I ended my last post with a question: Suppose Matthew really did think a person had to be a Jew in order to be a follower of Jesus. Would that indicate that he himself was born and raised a Jew? In this case I think there is a clear and certain answer. But it may not be the answer you’d expect. I think the answer is certainly No.

The reason is that we know of other Christians in the early church who insisted that to be a follower of Jesus, one had to adopt the ways of Judaism. And these other Christians were themselves born and raised pagan.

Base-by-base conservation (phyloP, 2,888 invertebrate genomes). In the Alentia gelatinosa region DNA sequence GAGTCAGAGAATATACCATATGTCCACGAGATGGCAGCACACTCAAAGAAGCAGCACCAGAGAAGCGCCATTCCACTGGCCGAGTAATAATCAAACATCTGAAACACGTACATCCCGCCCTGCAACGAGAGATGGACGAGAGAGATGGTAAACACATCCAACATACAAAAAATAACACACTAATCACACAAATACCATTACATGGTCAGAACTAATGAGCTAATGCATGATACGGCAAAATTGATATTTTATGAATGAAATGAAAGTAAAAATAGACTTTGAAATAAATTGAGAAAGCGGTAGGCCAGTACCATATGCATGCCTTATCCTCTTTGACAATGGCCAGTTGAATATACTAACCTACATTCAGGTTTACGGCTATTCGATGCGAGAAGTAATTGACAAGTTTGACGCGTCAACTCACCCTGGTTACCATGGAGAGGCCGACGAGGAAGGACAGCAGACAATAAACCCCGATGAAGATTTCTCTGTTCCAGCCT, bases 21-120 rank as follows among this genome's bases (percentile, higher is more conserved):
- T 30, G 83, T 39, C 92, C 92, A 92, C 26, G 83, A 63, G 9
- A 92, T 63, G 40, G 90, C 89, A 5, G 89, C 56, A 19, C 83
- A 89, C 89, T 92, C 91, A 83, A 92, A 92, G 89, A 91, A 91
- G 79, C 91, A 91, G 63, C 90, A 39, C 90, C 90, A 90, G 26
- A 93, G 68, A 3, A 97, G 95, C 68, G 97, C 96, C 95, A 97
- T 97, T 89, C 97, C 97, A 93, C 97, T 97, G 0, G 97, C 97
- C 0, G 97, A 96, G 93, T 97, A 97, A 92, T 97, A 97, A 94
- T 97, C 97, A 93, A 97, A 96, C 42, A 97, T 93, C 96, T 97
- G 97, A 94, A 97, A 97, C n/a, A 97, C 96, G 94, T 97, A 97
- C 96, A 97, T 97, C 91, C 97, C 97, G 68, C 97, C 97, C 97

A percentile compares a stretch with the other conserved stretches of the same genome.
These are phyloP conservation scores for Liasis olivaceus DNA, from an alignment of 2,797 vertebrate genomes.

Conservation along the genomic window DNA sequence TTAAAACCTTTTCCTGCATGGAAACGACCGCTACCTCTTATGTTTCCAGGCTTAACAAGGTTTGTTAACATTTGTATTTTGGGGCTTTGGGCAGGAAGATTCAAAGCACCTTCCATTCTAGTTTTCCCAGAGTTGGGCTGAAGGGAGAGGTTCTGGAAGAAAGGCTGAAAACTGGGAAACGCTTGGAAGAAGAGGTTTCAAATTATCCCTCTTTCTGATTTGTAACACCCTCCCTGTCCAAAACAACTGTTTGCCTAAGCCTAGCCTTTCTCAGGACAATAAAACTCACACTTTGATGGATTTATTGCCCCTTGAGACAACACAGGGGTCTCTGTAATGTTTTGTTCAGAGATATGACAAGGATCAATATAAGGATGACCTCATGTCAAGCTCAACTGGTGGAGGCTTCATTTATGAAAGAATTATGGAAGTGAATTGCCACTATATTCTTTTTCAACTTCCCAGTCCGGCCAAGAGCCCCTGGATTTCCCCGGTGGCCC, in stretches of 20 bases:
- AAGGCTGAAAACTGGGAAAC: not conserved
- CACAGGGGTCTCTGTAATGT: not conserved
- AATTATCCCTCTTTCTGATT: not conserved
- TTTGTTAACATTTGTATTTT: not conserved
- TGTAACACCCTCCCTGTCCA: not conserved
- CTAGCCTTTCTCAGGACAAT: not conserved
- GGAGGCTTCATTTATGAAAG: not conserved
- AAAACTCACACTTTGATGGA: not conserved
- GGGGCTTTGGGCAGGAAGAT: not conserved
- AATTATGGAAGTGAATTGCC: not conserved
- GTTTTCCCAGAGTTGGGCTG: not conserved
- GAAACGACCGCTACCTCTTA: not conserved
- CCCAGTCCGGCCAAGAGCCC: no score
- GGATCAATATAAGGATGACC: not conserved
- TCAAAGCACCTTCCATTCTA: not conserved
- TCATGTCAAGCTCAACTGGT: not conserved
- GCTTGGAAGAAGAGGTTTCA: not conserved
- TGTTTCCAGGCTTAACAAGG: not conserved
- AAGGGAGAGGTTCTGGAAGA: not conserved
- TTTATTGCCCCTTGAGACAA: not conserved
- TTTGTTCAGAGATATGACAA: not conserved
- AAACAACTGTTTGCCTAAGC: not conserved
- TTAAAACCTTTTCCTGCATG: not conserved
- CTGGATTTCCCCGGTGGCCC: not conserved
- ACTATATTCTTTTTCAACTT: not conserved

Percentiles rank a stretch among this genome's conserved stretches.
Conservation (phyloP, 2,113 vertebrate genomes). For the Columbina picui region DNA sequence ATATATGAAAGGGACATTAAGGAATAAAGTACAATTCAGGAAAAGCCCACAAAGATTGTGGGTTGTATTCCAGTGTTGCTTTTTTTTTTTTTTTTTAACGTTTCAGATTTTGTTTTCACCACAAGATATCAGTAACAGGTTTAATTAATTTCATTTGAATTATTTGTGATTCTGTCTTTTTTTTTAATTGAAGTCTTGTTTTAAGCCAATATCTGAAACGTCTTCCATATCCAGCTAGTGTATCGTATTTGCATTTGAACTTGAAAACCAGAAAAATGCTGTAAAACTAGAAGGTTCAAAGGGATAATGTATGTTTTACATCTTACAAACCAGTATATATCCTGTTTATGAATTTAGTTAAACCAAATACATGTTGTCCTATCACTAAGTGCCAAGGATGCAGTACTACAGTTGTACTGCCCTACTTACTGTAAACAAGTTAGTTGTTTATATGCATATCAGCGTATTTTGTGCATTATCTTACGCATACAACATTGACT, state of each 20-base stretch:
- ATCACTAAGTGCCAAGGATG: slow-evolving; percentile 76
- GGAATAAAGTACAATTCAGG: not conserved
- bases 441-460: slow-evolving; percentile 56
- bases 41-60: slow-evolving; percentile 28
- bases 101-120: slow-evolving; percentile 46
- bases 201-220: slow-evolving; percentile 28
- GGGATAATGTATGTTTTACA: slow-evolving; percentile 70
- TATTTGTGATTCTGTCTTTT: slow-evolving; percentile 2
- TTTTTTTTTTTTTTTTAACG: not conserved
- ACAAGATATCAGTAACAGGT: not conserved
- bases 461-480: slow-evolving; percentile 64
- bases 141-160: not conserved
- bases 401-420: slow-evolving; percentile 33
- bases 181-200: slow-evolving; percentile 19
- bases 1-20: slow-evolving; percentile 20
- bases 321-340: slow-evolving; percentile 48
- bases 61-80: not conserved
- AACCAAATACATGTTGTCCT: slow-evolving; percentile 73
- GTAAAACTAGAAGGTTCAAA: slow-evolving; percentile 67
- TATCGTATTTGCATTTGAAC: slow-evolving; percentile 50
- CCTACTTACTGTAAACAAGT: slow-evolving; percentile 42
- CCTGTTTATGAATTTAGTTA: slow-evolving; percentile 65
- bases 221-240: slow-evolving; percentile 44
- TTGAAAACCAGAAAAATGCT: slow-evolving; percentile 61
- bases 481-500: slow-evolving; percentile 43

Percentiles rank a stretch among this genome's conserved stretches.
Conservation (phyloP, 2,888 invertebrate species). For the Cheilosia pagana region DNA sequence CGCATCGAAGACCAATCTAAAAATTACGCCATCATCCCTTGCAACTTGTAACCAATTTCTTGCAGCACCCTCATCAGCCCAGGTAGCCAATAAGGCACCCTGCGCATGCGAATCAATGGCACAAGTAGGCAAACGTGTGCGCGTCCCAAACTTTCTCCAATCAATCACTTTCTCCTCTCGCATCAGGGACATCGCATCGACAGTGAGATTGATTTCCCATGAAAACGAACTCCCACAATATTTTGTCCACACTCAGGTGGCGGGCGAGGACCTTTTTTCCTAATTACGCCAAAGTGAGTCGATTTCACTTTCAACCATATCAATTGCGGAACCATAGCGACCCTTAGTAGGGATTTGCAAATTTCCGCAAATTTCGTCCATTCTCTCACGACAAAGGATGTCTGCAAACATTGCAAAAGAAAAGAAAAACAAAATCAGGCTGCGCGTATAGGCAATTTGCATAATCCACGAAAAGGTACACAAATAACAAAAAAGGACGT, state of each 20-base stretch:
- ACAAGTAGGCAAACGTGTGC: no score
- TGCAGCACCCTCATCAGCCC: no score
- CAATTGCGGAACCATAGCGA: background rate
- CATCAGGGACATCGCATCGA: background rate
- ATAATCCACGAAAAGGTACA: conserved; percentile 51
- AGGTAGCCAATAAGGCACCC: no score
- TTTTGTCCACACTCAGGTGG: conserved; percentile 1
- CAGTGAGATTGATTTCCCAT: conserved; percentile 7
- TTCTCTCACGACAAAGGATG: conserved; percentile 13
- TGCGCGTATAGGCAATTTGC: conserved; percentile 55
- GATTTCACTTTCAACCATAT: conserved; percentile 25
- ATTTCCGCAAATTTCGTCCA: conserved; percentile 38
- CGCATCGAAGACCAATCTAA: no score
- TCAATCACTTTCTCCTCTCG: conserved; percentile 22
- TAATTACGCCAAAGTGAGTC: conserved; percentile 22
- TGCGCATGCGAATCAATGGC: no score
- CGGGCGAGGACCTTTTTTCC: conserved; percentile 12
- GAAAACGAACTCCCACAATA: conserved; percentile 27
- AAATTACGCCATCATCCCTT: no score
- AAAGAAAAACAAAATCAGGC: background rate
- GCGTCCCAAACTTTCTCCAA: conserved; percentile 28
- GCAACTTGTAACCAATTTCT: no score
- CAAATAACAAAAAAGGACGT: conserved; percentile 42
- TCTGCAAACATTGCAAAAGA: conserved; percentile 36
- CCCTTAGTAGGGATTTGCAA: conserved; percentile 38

The clearest instance involves Paul’s opponents in Galatia. Paul’s letter to the Galatians is one of the most dense and difficult writings of the New Testament. There are verses and even passages that are, in my opinion, virtually impenetrable, statements that Paul makes that I still have difficulty figuring out after years of thinking and reading about it. But the basic situation that prompted the letter, in any event, is crystal clear – as seen from what Paul says in the letter itself. It is this:


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